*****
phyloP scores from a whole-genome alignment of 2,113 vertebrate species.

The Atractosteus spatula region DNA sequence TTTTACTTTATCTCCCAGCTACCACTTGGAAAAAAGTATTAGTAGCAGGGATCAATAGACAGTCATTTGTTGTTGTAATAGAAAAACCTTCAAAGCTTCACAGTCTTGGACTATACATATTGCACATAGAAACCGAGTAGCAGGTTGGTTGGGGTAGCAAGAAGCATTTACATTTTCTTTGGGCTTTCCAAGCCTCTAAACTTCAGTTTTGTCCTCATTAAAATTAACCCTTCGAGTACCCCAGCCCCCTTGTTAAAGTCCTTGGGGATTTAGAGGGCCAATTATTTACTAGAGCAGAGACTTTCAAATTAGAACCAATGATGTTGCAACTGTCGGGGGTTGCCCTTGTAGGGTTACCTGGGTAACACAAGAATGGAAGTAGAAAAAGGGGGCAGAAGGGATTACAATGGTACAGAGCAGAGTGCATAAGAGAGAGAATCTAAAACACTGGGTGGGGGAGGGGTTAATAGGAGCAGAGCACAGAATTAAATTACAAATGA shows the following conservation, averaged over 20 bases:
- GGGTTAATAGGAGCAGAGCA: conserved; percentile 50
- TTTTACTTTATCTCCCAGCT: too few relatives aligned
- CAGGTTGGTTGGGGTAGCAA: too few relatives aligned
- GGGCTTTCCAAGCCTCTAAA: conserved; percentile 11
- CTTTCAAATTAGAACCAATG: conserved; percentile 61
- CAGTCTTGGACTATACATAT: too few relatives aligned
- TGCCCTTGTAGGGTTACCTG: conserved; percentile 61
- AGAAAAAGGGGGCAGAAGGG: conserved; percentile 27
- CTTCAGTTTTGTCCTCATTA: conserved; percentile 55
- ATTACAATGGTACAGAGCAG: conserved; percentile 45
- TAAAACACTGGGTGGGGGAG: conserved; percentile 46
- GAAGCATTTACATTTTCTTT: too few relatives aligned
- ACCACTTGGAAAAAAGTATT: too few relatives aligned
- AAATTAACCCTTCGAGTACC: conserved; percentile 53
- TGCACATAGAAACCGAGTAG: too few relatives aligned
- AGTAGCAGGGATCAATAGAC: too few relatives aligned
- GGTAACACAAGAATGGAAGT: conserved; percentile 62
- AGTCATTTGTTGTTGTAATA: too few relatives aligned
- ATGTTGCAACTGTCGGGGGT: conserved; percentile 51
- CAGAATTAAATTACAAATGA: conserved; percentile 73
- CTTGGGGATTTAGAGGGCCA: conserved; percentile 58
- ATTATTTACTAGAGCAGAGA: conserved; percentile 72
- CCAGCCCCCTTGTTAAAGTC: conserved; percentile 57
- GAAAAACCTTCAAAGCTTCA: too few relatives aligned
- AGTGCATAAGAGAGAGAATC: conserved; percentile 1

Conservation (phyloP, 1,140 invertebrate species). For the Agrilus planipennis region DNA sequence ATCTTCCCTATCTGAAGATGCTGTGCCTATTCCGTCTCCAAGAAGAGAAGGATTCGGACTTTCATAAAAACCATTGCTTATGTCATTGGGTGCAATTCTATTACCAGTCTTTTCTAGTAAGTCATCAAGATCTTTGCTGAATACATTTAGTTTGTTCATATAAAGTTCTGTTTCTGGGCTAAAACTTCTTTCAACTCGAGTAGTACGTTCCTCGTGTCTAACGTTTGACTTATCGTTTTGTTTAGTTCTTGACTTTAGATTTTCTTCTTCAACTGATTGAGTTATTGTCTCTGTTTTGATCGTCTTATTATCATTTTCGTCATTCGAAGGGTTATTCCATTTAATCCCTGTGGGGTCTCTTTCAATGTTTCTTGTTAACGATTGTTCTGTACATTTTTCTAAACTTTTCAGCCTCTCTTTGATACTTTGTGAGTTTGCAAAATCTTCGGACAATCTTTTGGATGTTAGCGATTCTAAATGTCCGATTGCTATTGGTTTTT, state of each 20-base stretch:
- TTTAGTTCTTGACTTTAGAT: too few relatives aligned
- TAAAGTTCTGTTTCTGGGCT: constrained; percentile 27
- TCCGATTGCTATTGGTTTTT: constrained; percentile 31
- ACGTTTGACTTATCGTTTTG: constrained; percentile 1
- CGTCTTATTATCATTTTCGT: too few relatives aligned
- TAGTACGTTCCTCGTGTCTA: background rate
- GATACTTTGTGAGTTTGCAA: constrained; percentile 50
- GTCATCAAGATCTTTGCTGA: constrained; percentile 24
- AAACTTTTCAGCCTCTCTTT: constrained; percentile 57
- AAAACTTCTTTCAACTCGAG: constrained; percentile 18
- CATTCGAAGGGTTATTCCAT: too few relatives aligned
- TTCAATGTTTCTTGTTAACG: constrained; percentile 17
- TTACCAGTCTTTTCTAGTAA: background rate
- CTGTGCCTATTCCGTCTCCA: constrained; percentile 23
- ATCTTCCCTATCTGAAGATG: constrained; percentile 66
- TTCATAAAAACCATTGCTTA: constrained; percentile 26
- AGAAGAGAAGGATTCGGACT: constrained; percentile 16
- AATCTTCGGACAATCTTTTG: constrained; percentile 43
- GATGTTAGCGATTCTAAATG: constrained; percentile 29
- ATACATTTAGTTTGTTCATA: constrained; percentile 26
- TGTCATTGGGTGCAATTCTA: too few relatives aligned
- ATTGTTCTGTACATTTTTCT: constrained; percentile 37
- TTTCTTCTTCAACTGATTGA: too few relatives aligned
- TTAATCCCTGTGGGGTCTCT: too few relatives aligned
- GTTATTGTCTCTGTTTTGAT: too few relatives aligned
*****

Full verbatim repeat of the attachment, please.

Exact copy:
phyloP scores from a whole-genome alignment of 2,113 vertebrate species.

The Atractosteus spatula region DNA sequence TTTTACTTTATCTCCCAGCTACCACTTGGAAAAAAGTATTAGTAGCAGGGATCAATAGACAGTCATTTGTTGTTGTAATAGAAAAACCTTCAAAGCTTCACAGTCTTGGACTATACATATTGCACATAGAAACCGAGTAGCAGGTTGGTTGGGGTAGCAAGAAGCATTTACATTTTCTTTGGGCTTTCCAAGCCTCTAAACTTCAGTTTTGTCCTCATTAAAATTAACCCTTCGAGTACCCCAGCCCCCTTGTTAAAGTCCTTGGGGATTTAGAGGGCCAATTATTTACTAGAGCAGAGACTTTCAAATTAGAACCAATGATGTTGCAACTGTCGGGGGTTGCCCTTGTAGGGTTACCTGGGTAACACAAGAATGGAAGTAGAAAAAGGGGGCAGAAGGGATTACAATGGTACAGAGCAGAGTGCATAAGAGAGAGAATCTAAAACACTGGGTGGGGGAGGGGTTAATAGGAGCAGAGCACAGAATTAAATTACAAATGA shows the following conservation, averaged over 20 bases:
- GGGTTAATAGGAGCAGAGCA: conserved; percentile 50
- TTTTACTTTATCTCCCAGCT: too few relatives aligned
- CAGGTTGGTTGGGGTAGCAA: too few relatives aligned
- GGGCTTTCCAAGCCTCTAAA: conserved; percentile 11
- CTTTCAAATTAGAACCAATG: conserved; percentile 61
- CAGTCTTGGACTATACATAT: too few relatives aligned
- TGCCCTTGTAGGGTTACCTG: conserved; percentile 61
- AGAAAAAGGGGGCAGAAGGG: conserved; percentile 27
- CTTCAGTTTTGTCCTCATTA: conserved; percentile 55
- ATTACAATGGTACAGAGCAG: conserved; percentile 45
- TAAAACACTGGGTGGGGGAG: conserved; percentile 46
- GAAGCATTTACATTTTCTTT: too few relatives aligned
- ACCACTTGGAAAAAAGTATT: too few relatives aligned
- AAATTAACCCTTCGAGTACC: conserved; percentile 53
- TGCACATAGAAACCGAGTAG: too few relatives aligned
- AGTAGCAGGGATCAATAGAC: too few relatives aligned
- GGTAACACAAGAATGGAAGT: conserved; percentile 62
- AGTCATTTGTTGTTGTAATA: too few relatives aligned
- ATGTTGCAACTGTCGGGGGT: conserved; percentile 51
- CAGAATTAAATTACAAATGA: conserved; percentile 73
- CTTGGGGATTTAGAGGGCCA: conserved; percentile 58
- ATTATTTACTAGAGCAGAGA: conserved; percentile 72
- CCAGCCCCCTTGTTAAAGTC: conserved; percentile 57
- GAAAAACCTTCAAAGCTTCA: too few relatives aligned
- AGTGCATAAGAGAGAGAATC: conserved; percentile 1

Conservation (phyloP, 1,140 invertebrate species). For the Agrilus planipennis region DNA sequence ATCTTCCCTATCTGAAGATGCTGTGCCTATTCCGTCTCCAAGAAGAGAAGGATTCGGACTTTCATAAAAACCATTGCTTATGTCATTGGGTGCAATTCTATTACCAGTCTTTTCTAGTAAGTCATCAAGATCTTTGCTGAATACATTTAGTTTGTTCATATAAAGTTCTGTTTCTGGGCTAAAACTTCTTTCAACTCGAGTAGTACGTTCCTCGTGTCTAACGTTTGACTTATCGTTTTGTTTAGTTCTTGACTTTAGATTTTCTTCTTCAACTGATTGAGTTATTGTCTCTGTTTTGATCGTCTTATTATCATTTTCGTCATTCGAAGGGTTATTCCATTTAATCCCTGTGGGGTCTCTTTCAATGTTTCTTGTTAACGATTGTTCTGTACATTTTTCTAAACTTTTCAGCCTCTCTTTGATACTTTGTGAGTTTGCAAAATCTTCGGACAATCTTTTGGATGTTAGCGATTCTAAATGTCCGATTGCTATTGGTTTTT, state of each 20-base stretch:
- TTTAGTTCTTGACTTTAGAT: too few relatives aligned
- TAAAGTTCTGTTTCTGGGCT: constrained; percentile 27
- TCCGATTGCTATTGGTTTTT: constrained; percentile 31
- ACGTTTGACTTATCGTTTTG: constrained; percentile 1
- CGTCTTATTATCATTTTCGT: too few relatives aligned
- TAGTACGTTCCTCGTGTCTA: background rate
- GATACTTTGTGAGTTTGCAA: constrained; percentile 50
- GTCATCAAGATCTTTGCTGA: constrained; percentile 24
- AAACTTTTCAGCCTCTCTTT: constrained; percentile 57
- AAAACTTCTTTCAACTCGAG: constrained; percentile 18
- CATTCGAAGGGTTATTCCAT: too few relatives aligned
- TTCAATGTTTCTTGTTAACG: constrained; percentile 17
- TTACCAGTCTTTTCTAGTAA: background rate
- CTGTGCCTATTCCGTCTCCA: constrained; percentile 23
- ATCTTCCCTATCTGAAGATG: constrained; percentile 66
- TTCATAAAAACCATTGCTTA: constrained; percentile 26
- AGAAGAGAAGGATTCGGACT: constrained; percentile 16
- AATCTTCGGACAATCTTTTG: constrained; percentile 43
- GATGTTAGCGATTCTAAATG: constrained; percentile 29
- ATACATTTAGTTTGTTCATA: constrained; percentile 26
- TGTCATTGGGTGCAATTCTA: too few relatives aligned
- ATTGTTCTGTACATTTTTCT: constrained; percentile 37
- TTTCTTCTTCAACTGATTGA: too few relatives aligned
- TTAATCCCTGTGGGGTCTCT: too few relatives aligned
- GTTATTGTCTCTGTTTTGAT: too few relatives aligned